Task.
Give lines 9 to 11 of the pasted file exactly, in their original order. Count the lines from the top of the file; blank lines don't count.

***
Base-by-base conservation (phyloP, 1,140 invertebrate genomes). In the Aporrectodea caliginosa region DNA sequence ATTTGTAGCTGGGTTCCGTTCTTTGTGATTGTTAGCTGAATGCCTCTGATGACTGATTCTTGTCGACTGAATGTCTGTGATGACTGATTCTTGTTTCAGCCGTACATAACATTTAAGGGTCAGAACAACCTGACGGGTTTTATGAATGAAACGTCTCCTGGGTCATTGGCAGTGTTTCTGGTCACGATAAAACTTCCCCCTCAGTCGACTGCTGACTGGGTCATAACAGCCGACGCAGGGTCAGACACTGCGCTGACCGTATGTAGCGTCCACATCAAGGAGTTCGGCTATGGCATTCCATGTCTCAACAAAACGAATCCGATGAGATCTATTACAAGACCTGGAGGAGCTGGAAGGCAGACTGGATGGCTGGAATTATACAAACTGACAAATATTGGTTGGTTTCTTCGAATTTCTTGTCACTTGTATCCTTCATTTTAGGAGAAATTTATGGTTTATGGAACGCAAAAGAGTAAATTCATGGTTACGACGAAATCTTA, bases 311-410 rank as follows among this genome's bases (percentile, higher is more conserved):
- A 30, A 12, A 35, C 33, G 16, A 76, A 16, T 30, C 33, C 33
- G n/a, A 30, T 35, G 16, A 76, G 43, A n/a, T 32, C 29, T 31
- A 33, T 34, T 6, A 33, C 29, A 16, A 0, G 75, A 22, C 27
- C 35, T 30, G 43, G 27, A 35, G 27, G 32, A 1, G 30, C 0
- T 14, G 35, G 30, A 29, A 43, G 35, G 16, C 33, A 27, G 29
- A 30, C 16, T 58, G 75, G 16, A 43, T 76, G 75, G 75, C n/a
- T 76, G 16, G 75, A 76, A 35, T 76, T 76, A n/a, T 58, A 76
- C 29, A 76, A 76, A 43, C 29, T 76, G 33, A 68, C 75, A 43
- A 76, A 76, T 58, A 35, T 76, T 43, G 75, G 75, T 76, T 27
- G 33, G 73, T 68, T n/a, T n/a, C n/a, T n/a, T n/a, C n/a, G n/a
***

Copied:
- C 29, A 76, A 76, A 43, C 29, T 76, G 33, A 68, C 75, A 43
- A 76, A 76, T 58, A 35, T 76, T 43, G 75, G 75, T 76, T 27
- G 33, G 73, T 68, T n/a, T n/a, C n/a, T n/a, T n/a, C n/a, G n/a